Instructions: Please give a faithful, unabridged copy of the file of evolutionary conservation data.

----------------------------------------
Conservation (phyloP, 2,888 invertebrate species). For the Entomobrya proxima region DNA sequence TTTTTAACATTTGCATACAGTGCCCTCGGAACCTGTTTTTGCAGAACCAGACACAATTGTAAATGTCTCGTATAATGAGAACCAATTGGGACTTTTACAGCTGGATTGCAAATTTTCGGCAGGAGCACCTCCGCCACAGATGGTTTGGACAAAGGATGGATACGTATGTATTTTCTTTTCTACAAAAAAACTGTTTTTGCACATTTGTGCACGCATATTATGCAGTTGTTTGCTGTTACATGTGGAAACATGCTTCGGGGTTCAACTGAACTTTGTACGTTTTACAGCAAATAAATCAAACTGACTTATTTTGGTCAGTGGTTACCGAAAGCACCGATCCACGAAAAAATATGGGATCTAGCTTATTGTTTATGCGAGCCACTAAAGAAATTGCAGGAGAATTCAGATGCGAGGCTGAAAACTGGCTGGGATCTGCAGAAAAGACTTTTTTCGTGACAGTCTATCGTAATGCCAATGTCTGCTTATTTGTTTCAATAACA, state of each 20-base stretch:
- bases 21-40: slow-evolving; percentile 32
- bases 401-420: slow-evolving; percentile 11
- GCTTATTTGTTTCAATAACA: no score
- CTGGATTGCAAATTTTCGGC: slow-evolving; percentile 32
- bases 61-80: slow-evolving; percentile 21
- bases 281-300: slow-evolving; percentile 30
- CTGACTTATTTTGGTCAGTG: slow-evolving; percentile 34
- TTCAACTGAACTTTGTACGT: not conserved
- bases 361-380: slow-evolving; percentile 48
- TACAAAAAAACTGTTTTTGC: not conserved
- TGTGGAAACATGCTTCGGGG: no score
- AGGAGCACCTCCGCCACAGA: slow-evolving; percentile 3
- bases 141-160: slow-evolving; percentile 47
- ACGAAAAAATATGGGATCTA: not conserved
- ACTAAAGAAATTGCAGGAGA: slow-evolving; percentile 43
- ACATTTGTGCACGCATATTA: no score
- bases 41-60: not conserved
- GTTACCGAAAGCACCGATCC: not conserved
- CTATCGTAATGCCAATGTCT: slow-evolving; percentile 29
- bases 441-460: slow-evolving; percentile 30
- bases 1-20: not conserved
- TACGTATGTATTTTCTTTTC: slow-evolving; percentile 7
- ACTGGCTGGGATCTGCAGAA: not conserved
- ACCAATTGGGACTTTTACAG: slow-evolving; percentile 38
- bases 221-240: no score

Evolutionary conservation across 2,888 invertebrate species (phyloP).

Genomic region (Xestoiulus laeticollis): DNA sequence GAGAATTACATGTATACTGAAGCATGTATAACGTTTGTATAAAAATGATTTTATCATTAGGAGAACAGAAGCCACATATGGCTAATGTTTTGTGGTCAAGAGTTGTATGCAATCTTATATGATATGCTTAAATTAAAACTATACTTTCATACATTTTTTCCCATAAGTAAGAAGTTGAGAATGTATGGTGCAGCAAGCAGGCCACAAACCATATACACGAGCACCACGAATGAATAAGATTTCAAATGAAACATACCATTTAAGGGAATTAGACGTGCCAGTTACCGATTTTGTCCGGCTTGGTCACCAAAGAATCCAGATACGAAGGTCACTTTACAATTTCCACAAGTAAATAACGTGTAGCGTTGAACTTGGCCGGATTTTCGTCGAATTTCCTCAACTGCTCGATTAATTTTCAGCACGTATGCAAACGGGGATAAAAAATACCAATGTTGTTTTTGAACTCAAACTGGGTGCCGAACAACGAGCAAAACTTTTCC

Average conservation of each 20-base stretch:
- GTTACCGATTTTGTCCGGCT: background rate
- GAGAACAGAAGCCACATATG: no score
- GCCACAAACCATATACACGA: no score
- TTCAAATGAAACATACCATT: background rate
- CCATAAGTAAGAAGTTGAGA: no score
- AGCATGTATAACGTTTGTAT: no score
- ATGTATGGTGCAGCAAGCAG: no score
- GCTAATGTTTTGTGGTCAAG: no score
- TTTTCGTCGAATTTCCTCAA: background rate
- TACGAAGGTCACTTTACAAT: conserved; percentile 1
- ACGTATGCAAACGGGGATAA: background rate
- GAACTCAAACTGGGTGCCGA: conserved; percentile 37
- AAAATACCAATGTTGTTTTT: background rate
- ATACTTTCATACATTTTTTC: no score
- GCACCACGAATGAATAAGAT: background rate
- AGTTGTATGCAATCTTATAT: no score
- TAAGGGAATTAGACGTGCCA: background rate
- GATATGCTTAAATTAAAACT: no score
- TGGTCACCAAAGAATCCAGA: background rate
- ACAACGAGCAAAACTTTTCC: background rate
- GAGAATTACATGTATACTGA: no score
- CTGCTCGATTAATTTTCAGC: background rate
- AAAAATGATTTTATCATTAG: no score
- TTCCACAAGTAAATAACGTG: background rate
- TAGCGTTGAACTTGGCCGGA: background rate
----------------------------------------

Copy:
Conservation (phyloP, 2,888 invertebrate species). For the Entomobrya proxima region DNA sequence TTTTTAACATTTGCATACAGTGCCCTCGGAACCTGTTTTTGCAGAACCAGACACAATTGTAAATGTCTCGTATAATGAGAACCAATTGGGACTTTTACAGCTGGATTGCAAATTTTCGGCAGGAGCACCTCCGCCACAGATGGTTTGGACAAAGGATGGATACGTATGTATTTTCTTTTCTACAAAAAAACTGTTTTTGCACATTTGTGCACGCATATTATGCAGTTGTTTGCTGTTACATGTGGAAACATGCTTCGGGGTTCAACTGAACTTTGTACGTTTTACAGCAAATAAATCAAACTGACTTATTTTGGTCAGTGGTTACCGAAAGCACCGATCCACGAAAAAATATGGGATCTAGCTTATTGTTTATGCGAGCCACTAAAGAAATTGCAGGAGAATTCAGATGCGAGGCTGAAAACTGGCTGGGATCTGCAGAAAAGACTTTTTTCGTGACAGTCTATCGTAATGCCAATGTCTGCTTATTTGTTTCAATAACA, state of each 20-base stretch:
- bases 21-40: slow-evolving; percentile 32
- bases 401-420: slow-evolving; percentile 11
- GCTTATTTGTTTCAATAACA: no score
- CTGGATTGCAAATTTTCGGC: slow-evolving; percentile 32
- bases 61-80: slow-evolving; percentile 21
- bases 281-300: slow-evolving; percentile 30
- CTGACTTATTTTGGTCAGTG: slow-evolving; percentile 34
- TTCAACTGAACTTTGTACGT: not conserved
- bases 361-380: slow-evolving; percentile 48
- TACAAAAAAACTGTTTTTGC: not conserved
- TGTGGAAACATGCTTCGGGG: no score
- AGGAGCACCTCCGCCACAGA: slow-evolving; percentile 3
- bases 141-160: slow-evolving; percentile 47
- ACGAAAAAATATGGGATCTA: not conserved
- ACTAAAGAAATTGCAGGAGA: slow-evolving; percentile 43
- ACATTTGTGCACGCATATTA: no score
- bases 41-60: not conserved
- GTTACCGAAAGCACCGATCC: not conserved
- CTATCGTAATGCCAATGTCT: slow-evolving; percentile 29
- bases 441-460: slow-evolving; percentile 30
- bases 1-20: not conserved
- TACGTATGTATTTTCTTTTC: slow-evolving; percentile 7
- ACTGGCTGGGATCTGCAGAA: not conserved
- ACCAATTGGGACTTTTACAG: slow-evolving; percentile 38
- bases 221-240: no score

Evolutionary conservation across 2,888 invertebrate species (phyloP).

Genomic region (Xestoiulus laeticollis): DNA sequence GAGAATTACATGTATACTGAAGCATGTATAACGTTTGTATAAAAATGATTTTATCATTAGGAGAACAGAAGCCACATATGGCTAATGTTTTGTGGTCAAGAGTTGTATGCAATCTTATATGATATGCTTAAATTAAAACTATACTTTCATACATTTTTTCCCATAAGTAAGAAGTTGAGAATGTATGGTGCAGCAAGCAGGCCACAAACCATATACACGAGCACCACGAATGAATAAGATTTCAAATGAAACATACCATTTAAGGGAATTAGACGTGCCAGTTACCGATTTTGTCCGGCTTGGTCACCAAAGAATCCAGATACGAAGGTCACTTTACAATTTCCACAAGTAAATAACGTGTAGCGTTGAACTTGGCCGGATTTTCGTCGAATTTCCTCAACTGCTCGATTAATTTTCAGCACGTATGCAAACGGGGATAAAAAATACCAATGTTGTTTTTGAACTCAAACTGGGTGCCGAACAACGAGCAAAACTTTTCC

Average conservation of each 20-base stretch:
- GTTACCGATTTTGTCCGGCT: background rate
- GAGAACAGAAGCCACATATG: no score
- GCCACAAACCATATACACGA: no score
- TTCAAATGAAACATACCATT: background rate
- CCATAAGTAAGAAGTTGAGA: no score
- AGCATGTATAACGTTTGTAT: no score
- ATGTATGGTGCAGCAAGCAG: no score
- GCTAATGTTTTGTGGTCAAG: no score
- TTTTCGTCGAATTTCCTCAA: background rate
- TACGAAGGTCACTTTACAAT: conserved; percentile 1
- ACGTATGCAAACGGGGATAA: background rate
- GAACTCAAACTGGGTGCCGA: conserved; percentile 37
- AAAATACCAATGTTGTTTTT: background rate
- ATACTTTCATACATTTTTTC: no score
- GCACCACGAATGAATAAGAT: background rate
- AGTTGTATGCAATCTTATAT: no score
- TAAGGGAATTAGACGTGCCA: background rate
- GATATGCTTAAATTAAAACT: no score
- TGGTCACCAAAGAATCCAGA: background rate
- ACAACGAGCAAAACTTTTCC: background rate
- GAGAATTACATGTATACTGA: no score
- CTGCTCGATTAATTTTCAGC: background rate
- AAAAATGATTTTATCATTAG: no score
- TTCCACAAGTAAATAACGTG: background rate
- TAGCGTTGAACTTGGCCGGA: background rate